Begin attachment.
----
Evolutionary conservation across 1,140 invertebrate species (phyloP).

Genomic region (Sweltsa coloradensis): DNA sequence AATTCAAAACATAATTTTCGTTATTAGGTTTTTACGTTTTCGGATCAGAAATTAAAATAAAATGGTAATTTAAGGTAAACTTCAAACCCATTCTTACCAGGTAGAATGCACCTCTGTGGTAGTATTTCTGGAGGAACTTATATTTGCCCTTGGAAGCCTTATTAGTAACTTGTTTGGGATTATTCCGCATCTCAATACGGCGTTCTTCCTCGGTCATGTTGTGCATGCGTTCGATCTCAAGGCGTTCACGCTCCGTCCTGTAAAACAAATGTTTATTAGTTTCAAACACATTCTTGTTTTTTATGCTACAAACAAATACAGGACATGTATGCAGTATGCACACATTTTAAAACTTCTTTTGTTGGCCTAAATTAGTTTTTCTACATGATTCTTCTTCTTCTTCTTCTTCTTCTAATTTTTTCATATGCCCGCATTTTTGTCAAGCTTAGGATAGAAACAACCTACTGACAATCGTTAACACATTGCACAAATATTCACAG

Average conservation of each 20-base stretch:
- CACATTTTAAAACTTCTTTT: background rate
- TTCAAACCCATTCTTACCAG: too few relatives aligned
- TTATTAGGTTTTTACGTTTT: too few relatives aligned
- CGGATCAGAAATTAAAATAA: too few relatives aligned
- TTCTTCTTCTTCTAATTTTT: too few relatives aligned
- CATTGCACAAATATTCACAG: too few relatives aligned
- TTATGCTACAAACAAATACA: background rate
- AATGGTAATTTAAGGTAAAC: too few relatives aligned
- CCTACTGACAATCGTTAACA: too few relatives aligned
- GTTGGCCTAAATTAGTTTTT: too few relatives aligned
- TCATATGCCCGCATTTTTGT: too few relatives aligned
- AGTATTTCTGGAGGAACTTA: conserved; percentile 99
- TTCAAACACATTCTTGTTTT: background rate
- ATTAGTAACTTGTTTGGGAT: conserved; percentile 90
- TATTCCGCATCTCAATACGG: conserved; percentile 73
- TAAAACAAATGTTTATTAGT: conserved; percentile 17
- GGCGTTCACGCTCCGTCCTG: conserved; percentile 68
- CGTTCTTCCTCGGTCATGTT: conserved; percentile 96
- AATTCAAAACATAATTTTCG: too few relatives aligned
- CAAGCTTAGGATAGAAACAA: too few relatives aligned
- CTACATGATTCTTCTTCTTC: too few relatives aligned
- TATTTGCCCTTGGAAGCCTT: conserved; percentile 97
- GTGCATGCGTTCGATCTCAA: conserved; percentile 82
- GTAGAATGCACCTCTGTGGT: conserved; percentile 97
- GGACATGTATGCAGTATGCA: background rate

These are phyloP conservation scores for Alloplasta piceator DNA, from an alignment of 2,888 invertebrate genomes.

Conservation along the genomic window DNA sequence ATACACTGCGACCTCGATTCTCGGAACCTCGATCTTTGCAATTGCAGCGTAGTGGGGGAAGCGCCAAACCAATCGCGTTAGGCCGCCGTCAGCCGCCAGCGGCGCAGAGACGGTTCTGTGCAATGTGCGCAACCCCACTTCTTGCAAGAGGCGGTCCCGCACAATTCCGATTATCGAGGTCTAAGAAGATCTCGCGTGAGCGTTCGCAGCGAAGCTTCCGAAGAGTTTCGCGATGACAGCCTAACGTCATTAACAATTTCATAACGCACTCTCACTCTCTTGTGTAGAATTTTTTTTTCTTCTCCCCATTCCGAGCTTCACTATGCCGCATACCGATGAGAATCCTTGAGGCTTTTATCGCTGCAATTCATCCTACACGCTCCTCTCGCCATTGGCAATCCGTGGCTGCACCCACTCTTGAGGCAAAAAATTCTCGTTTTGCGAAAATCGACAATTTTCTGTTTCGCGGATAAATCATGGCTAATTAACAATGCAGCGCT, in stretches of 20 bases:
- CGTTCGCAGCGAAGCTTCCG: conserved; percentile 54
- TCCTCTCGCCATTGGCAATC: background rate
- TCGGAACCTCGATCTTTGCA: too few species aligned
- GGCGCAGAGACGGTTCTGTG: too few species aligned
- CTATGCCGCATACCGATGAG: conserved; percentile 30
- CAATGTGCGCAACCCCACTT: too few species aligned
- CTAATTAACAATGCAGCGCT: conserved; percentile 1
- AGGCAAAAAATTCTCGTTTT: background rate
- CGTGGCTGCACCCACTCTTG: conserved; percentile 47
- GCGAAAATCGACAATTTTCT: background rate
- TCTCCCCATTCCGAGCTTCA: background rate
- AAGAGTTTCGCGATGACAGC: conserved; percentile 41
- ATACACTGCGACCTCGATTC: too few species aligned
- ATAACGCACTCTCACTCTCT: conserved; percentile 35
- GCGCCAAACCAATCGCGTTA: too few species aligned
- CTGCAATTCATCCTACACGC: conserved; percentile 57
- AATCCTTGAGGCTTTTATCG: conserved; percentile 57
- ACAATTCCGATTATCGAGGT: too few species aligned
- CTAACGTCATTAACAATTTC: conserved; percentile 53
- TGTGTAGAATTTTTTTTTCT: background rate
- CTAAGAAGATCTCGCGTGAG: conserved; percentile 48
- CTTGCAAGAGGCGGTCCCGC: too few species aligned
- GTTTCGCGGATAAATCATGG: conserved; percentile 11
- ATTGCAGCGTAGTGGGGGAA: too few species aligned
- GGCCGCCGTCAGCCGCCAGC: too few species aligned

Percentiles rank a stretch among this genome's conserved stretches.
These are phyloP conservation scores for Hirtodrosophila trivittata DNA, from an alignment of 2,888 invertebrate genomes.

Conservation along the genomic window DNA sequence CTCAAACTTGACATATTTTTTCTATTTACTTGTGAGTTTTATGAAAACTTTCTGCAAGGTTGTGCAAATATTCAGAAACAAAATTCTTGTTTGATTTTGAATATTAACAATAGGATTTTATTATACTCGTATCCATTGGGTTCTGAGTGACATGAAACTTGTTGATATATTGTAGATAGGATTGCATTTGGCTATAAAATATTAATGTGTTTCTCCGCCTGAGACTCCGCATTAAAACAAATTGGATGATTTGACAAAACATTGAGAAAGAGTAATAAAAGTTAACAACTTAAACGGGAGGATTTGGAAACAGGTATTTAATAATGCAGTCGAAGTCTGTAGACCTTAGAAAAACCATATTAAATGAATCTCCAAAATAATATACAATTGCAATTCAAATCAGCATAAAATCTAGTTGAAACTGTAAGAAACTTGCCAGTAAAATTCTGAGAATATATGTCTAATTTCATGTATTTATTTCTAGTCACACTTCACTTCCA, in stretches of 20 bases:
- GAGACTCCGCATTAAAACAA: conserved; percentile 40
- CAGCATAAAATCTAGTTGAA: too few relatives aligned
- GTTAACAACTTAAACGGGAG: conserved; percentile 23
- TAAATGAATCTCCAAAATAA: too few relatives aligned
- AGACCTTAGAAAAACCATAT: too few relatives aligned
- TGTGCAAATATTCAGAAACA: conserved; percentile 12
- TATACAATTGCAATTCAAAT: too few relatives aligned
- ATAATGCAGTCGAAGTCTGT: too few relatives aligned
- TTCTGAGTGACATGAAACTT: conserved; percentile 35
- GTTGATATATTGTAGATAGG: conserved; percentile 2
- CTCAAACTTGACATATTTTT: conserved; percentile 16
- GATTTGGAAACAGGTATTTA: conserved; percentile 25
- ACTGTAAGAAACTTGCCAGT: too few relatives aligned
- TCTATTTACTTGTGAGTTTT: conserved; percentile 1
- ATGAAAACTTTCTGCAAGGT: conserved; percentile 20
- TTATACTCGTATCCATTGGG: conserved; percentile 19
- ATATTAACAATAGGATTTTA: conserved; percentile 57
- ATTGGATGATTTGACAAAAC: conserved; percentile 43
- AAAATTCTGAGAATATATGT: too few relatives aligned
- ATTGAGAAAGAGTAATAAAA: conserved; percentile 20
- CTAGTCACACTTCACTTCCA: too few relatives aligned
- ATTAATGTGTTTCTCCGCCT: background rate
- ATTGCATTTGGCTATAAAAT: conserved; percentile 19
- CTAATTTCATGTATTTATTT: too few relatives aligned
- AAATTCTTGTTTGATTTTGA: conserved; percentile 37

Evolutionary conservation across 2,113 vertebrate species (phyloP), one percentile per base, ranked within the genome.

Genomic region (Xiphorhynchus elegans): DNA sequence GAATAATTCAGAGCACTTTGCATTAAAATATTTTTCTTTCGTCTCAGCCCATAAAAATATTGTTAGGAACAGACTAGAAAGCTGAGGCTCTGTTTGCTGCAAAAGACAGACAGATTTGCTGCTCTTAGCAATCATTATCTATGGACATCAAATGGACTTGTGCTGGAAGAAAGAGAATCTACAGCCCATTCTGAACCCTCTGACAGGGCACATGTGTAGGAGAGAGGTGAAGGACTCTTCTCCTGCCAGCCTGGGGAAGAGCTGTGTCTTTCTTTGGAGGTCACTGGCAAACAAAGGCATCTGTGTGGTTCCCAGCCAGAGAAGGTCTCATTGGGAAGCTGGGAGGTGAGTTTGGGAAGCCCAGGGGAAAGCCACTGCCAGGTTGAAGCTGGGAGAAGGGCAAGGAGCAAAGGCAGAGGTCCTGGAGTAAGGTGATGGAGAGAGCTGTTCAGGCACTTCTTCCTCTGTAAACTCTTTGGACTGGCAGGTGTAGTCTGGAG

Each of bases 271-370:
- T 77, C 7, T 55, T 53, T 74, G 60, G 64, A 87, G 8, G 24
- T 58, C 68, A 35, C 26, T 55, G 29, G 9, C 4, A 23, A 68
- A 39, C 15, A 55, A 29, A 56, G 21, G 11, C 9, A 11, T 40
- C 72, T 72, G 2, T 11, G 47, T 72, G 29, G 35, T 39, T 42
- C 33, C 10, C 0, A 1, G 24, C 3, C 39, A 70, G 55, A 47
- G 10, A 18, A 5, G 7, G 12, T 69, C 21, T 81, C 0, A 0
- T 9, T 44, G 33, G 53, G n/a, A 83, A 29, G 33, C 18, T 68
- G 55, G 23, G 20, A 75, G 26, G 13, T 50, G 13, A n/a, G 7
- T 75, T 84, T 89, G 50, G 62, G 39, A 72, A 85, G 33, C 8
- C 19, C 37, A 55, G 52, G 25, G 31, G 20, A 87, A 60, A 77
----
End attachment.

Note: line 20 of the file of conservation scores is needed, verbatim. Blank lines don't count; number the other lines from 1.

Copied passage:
- GGCGTTCACGCTCCGTCCTG: conserved; percentile 68